Although the 1953 Studebaker Starliner designed by Loewy’s firm (which was the inspiration for later Mustangs) was largely designed by Robert Bourke, Loewy was later called back to Studebaker to supervise and inspire the team that designed the 1963 Avanti.

This particular model was spotted at a Mobil station at 236 Route 15 in Sturbridge, MA on June 20, 2012. It caught my eye even before I even knew who Loewy was.

Read about him here; you can see more pictures of Loewy’s swooshy stuff at SuperRadNow.

The Old Wolf has spoken.

ZCMI Parking Lot, 1950’s (and more)

ZCMI (Zion’s Cooperative Mercantile Institute) self-parking garage at night, Salt Lake City, Utah. Image from Georges Blond: J’ai vu vivre l’Amerique, Librairie Arthéme Fayard, 1957

Capacity: 542 vehicles. Designed by L. G. Farrant

Both the garage and ZCMI, long a beloved and favorite department store, are now gone, but the store’s fabled cast-iron façade has been removed, renewed, and replaced several times as it remains a Salt Lake City landmark. Its first facelift took place when the ZCMI Center Mall was built in 1975.

An early ZCMI marquee.

ZCMI, 1910

The ZCMI Center exterior, 1975-2007

ZCMI Center interior, looking west – 1970’s

ZCMI was popular for good-quality merchandise at reasonable prices, paired with knowledgeable and competent sales help. Sadly, competing businesses in the area resulted in declining revenues, and the store was sold to May Stores (Now Macy’s, Inc.) It operated under the ZCMI name for two years before becoming Meier and Frank. in 2007, the ZCMI mall and the Crossroads Mall across the way were demolished as part of a 1.5 billion-dollar project co-sponsored by Salt Lake City and the Church of Jesus Christ of Latter-day Saints, which opened in March of 2012 as a multi-use center including retail, restaurants, business, entertainment and residential areas. City Creek itself, the original source of water for the 1947 Pioneers, was brought back to the surface and channeled through the development. The ZCMI façade was restored once more and now serves as a front for Macy’s.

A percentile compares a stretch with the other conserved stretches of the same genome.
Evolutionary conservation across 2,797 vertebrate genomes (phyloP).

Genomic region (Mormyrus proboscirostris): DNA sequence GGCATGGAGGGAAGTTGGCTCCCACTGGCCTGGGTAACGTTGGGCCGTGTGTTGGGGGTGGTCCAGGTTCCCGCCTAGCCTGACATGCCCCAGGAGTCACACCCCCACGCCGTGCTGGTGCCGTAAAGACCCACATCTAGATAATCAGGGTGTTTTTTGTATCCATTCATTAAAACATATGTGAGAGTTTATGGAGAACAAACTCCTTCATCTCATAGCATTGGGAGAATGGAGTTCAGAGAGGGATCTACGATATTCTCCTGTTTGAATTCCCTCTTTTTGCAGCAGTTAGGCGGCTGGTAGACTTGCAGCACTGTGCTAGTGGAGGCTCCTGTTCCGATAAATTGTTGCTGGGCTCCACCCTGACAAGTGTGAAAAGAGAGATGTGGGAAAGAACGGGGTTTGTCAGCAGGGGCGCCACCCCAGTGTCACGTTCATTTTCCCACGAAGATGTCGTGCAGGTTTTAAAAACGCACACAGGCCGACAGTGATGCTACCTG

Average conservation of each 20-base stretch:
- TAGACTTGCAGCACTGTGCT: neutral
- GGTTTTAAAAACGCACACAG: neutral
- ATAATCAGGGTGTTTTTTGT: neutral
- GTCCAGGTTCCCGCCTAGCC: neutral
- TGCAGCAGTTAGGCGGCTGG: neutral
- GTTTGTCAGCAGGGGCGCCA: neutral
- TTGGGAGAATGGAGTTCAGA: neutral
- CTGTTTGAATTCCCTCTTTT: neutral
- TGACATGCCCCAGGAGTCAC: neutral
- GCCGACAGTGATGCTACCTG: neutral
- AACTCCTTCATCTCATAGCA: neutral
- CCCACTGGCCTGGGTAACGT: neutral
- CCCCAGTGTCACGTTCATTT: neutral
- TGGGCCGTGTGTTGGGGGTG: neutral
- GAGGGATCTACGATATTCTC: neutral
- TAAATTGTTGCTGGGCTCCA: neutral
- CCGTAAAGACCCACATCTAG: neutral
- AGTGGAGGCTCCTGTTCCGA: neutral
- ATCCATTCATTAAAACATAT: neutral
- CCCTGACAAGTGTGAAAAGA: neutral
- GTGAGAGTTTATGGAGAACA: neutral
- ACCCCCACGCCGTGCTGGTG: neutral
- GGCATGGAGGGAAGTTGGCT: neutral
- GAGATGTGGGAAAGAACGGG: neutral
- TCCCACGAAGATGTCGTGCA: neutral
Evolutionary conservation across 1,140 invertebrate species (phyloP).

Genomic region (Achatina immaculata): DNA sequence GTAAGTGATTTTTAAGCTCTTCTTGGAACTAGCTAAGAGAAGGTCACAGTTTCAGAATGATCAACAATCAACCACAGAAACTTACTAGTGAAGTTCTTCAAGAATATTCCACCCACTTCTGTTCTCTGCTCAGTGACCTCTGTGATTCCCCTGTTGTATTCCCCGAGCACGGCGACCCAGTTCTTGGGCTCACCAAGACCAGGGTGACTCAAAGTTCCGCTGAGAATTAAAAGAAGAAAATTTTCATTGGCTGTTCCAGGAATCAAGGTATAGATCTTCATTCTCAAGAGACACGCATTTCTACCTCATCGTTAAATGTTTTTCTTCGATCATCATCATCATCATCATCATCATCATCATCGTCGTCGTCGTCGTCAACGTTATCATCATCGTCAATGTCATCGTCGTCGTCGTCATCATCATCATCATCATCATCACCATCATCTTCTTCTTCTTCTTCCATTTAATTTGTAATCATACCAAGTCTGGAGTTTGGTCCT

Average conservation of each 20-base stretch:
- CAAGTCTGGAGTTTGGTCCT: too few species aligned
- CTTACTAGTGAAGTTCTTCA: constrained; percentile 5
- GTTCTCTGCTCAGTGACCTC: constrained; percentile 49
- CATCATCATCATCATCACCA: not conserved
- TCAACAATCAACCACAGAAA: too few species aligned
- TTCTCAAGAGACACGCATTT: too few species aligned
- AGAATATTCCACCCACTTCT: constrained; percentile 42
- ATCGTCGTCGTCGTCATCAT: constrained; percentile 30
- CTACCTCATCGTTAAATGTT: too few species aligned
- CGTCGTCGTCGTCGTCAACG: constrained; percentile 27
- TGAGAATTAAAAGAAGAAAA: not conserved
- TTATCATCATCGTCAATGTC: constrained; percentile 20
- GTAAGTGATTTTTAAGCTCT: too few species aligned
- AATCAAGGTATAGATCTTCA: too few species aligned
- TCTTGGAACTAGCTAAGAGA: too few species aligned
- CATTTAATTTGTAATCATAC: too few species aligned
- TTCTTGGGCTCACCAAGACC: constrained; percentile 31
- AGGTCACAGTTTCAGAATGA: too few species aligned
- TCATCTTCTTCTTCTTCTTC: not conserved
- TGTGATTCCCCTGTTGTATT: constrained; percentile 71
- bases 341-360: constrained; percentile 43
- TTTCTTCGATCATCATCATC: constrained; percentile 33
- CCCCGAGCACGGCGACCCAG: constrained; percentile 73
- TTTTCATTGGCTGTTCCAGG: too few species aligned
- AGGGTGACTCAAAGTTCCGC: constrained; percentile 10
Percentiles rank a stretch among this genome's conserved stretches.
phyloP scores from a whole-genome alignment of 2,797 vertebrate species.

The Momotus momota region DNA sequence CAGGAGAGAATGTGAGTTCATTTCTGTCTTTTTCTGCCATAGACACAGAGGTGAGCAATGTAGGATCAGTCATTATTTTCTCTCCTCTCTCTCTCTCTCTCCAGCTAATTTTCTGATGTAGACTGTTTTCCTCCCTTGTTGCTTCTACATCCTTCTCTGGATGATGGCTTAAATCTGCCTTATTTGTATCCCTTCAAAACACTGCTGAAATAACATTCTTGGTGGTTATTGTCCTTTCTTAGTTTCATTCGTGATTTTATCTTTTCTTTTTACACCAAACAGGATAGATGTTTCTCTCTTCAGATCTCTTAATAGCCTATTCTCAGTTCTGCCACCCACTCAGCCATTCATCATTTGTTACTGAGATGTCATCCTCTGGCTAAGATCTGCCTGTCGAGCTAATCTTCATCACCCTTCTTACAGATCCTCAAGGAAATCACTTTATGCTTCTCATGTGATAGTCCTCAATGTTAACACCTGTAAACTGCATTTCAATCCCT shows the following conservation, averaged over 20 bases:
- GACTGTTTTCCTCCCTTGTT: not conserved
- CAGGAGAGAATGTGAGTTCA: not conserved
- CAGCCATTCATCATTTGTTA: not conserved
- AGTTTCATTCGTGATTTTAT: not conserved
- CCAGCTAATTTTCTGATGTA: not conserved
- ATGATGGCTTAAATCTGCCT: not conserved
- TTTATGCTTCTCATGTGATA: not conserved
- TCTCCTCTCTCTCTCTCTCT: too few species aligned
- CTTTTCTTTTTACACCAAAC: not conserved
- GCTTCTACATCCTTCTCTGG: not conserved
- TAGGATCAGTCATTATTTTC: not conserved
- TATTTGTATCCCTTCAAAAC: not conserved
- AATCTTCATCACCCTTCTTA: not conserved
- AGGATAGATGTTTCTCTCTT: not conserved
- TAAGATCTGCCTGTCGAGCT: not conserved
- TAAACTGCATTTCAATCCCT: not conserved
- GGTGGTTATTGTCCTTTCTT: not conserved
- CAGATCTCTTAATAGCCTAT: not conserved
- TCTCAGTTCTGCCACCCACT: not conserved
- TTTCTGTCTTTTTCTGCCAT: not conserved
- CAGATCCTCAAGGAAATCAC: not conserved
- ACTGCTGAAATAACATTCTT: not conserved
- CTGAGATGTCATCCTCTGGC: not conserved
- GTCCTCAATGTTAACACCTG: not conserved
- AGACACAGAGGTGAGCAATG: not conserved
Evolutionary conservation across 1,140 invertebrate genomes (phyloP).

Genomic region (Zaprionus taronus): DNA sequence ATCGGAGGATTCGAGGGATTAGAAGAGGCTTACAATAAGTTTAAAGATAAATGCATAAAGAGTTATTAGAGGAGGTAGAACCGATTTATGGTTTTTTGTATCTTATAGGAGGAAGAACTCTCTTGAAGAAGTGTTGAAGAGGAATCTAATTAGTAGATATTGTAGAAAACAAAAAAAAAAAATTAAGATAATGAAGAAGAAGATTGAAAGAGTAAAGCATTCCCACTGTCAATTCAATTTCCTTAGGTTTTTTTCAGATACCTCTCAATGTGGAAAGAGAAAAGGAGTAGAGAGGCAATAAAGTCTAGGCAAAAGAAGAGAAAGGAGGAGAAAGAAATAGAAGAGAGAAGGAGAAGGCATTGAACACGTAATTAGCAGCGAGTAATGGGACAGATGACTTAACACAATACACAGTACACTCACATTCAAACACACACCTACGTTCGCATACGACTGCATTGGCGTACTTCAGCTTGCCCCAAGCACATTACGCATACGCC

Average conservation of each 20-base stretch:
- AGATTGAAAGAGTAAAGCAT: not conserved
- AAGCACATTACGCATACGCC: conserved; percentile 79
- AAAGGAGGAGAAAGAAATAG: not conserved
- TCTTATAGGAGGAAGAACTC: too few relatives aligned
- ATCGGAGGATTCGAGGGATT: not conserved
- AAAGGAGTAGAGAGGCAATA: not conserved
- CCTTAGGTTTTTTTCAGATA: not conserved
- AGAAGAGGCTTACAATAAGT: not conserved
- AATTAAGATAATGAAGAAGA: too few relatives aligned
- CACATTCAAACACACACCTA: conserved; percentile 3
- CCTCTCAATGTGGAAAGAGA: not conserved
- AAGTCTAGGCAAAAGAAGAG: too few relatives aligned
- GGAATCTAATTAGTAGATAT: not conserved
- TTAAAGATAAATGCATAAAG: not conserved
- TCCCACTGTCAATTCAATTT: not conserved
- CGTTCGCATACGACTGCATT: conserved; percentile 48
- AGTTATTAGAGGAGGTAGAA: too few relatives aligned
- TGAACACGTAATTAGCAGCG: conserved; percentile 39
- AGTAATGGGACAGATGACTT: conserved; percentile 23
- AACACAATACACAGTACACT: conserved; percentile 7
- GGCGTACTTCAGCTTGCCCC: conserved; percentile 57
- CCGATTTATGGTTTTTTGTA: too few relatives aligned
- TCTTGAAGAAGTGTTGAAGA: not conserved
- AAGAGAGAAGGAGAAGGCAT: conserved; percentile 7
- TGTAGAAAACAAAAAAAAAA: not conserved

ZCMI façade in its final completion stages, City Creek sky bridge behind.

Façade close-up

Façade detail

City Creek parking is now underground and includes capacity for 5,000 cars. You’ve come a long way, baby.

The Old Wolf has spoken.